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The charm of the iris

Three flowers truly signal the arrival of spring — first the yellow daffodils push up, often through the icy remnants of winter; followed by the bold color of tulips, competing with the flowering branches of cherry and peach blossoms for attention; then, especially in April, we are graced with the most elegant and shapely flower of spring, the mighty iris.

Iris reach tall and straight, a seemingly unimpressive stalk, yet once the color starts to build in the sheath, the stage is set for the energy to burst from the bulb upwards to a dramatic bloom revered by artists, poets and flower lovers for centuries. The classic form of iris has three “falls” and three “standards.”

Irises are admired for their rich blue color as blue is very rare in both plants and food. In the cut flower world, iris is the blue in your color palette. The shape of iris is such a wonderful contrast to other flowers, since so many flowers such as tulips and roses have a round essence, the complement of the iris is quite dramatic.

In spring iris are at their peak. With fresh bulb stock, we are able to explore the colorful essence of iris. Yes, it is known as a blue flower, but the yellow, white, purple and light blue varieties often surprise and delight consumers also.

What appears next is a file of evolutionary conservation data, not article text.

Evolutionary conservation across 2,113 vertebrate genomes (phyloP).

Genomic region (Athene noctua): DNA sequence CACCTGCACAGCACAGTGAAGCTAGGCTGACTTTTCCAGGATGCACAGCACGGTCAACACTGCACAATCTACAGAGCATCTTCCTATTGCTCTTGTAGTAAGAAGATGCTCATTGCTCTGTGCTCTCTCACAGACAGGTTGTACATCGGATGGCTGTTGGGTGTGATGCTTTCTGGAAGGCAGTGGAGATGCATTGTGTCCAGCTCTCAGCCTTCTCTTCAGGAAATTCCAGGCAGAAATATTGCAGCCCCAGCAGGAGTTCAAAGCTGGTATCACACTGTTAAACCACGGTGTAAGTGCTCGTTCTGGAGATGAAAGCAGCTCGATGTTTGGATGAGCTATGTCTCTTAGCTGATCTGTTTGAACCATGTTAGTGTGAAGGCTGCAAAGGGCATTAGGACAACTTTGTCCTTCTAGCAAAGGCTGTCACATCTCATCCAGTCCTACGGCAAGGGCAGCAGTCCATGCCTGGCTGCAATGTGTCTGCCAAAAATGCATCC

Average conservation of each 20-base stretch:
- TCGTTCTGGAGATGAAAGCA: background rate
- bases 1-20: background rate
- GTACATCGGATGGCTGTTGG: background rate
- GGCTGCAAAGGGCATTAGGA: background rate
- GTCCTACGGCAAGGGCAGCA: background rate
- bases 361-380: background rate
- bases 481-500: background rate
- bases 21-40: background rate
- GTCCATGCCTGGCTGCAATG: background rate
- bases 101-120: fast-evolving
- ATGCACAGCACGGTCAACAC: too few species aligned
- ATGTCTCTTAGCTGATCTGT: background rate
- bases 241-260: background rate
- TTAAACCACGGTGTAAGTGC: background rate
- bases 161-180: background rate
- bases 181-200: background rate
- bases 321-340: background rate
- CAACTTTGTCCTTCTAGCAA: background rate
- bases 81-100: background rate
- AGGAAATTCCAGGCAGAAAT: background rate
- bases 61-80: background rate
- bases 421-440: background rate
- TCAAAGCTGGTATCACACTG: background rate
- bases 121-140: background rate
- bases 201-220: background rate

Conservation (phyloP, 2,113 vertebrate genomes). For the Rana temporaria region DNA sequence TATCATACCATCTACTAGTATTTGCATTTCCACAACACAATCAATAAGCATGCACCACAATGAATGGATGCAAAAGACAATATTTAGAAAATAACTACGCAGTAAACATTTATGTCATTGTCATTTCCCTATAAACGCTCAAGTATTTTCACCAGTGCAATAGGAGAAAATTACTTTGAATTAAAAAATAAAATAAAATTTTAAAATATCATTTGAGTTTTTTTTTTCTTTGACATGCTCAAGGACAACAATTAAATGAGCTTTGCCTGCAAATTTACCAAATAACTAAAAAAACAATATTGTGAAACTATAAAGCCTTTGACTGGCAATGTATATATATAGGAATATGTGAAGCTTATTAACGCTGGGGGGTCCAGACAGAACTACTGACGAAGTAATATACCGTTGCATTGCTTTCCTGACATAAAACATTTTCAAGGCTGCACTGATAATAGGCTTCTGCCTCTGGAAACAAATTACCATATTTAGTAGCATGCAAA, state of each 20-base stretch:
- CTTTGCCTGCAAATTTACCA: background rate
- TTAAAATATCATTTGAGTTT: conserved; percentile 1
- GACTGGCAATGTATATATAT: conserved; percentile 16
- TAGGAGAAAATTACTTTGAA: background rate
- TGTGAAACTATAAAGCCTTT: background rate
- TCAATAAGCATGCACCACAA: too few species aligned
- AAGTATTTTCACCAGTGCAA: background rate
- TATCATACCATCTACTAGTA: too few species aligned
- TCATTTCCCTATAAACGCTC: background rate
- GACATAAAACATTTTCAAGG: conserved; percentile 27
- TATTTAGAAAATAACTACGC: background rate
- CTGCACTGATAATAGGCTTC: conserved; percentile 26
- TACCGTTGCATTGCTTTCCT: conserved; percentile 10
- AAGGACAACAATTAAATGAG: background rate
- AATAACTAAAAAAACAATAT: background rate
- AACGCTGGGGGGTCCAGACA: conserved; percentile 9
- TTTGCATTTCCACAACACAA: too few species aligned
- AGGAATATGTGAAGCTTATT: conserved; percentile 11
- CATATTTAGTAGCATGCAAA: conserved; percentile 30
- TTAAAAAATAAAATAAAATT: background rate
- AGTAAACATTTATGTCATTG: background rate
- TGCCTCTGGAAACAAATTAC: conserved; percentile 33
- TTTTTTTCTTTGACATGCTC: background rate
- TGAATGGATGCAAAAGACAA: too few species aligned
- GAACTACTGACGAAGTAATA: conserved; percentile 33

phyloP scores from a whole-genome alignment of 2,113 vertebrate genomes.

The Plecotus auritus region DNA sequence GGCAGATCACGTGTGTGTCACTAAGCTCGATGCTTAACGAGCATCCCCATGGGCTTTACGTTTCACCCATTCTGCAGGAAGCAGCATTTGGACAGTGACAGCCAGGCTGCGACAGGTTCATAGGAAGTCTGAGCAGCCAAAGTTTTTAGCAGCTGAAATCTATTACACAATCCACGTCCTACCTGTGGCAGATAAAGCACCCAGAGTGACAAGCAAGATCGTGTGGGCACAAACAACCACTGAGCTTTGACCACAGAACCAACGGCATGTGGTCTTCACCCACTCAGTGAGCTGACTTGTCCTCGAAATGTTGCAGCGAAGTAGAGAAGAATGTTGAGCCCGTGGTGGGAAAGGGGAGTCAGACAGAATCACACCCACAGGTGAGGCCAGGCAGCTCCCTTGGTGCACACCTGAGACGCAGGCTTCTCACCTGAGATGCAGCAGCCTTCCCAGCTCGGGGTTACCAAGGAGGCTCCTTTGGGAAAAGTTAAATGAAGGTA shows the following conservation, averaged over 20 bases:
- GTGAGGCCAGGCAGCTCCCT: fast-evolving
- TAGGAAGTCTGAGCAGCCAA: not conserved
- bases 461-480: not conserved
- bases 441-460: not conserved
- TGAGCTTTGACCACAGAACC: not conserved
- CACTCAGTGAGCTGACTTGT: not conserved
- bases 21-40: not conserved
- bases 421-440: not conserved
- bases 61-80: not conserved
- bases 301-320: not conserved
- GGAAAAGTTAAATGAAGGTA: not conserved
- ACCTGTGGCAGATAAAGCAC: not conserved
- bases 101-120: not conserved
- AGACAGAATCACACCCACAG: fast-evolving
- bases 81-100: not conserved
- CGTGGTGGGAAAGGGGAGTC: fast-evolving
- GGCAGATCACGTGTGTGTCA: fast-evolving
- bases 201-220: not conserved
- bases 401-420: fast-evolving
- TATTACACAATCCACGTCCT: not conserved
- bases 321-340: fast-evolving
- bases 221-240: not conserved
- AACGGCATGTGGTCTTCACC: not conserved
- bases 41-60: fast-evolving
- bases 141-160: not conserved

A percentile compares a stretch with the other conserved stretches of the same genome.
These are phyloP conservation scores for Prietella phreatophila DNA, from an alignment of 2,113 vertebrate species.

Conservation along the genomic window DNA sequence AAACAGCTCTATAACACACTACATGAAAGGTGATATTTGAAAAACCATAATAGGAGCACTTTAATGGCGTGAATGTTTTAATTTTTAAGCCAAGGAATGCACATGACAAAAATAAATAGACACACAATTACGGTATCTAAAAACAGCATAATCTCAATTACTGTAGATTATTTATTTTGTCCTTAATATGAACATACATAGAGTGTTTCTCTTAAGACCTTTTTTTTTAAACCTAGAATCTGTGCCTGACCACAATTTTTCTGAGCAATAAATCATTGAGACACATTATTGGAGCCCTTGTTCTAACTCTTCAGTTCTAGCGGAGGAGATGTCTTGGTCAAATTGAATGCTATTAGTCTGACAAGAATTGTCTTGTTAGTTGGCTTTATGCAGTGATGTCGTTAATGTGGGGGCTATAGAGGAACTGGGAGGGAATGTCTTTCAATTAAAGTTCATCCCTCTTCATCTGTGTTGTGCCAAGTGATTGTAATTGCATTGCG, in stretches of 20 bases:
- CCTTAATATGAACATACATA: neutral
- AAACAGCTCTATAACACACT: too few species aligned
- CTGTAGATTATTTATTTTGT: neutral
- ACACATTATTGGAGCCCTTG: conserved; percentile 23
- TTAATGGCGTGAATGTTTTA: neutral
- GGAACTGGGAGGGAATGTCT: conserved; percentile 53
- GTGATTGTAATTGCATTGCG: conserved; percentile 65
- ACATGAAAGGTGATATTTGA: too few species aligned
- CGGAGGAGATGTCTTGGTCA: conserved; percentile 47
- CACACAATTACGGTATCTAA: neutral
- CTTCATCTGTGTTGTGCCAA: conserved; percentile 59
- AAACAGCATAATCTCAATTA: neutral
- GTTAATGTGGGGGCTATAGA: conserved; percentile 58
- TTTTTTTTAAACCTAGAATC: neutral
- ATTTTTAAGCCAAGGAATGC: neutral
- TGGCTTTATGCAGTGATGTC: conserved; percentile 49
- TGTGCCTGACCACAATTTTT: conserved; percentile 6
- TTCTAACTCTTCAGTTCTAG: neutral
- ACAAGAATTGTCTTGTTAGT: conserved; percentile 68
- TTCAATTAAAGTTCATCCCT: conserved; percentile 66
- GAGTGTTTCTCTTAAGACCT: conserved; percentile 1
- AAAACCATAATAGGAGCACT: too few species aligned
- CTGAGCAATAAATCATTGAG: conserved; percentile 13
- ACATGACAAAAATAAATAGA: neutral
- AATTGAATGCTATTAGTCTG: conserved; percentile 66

The charm of iris is that they are farmed across the United States, representing a flower that easily carries the American Grown signifier with pride. With big springtime production in North Carolina, steady year-round growing in California, and a mass of farmers market growers scattered everywhere in between, irises are a very easy flower to appreciate. Additionally, irises have been riding the design wave embodied in the field-to -vase esthetic because they fit perfectly into the idea of fresh, local and sustainable flowers that defines the movement.

The progression of April lends itself to iris as well, as this year we roll through Earth Day, Passover and Administrative Professionals Day all within less than a week. These flower-giving occasions all include an element of springtime cheer and the color blue in their color palette, so irises fit the bill nicely.

The challenge of iris in a mass-market setting is the presentation in a bucket at store level. You’ve seen the bundle of thin green stems lost in a plastic sleeve before, right? Yet, when a blossom is open in an arrangement, consumers “ooh and ahh” over the iris. It is a literally a disconnect between the stem and the flower.

Educating consumers about iris has been a very successful strategy in creating more iris fans, it really only takes one bunch for a person to “get it.” And April is a wonderful time to offer iris and increase the community of people who admire this flower, which is steeped in history, yet remains relevant as designers and consumers clamor for the blue beauties.

Bill Prescott is marketing and communications associate at the Sun Valley Group in Arcata, CA. He can be contacted at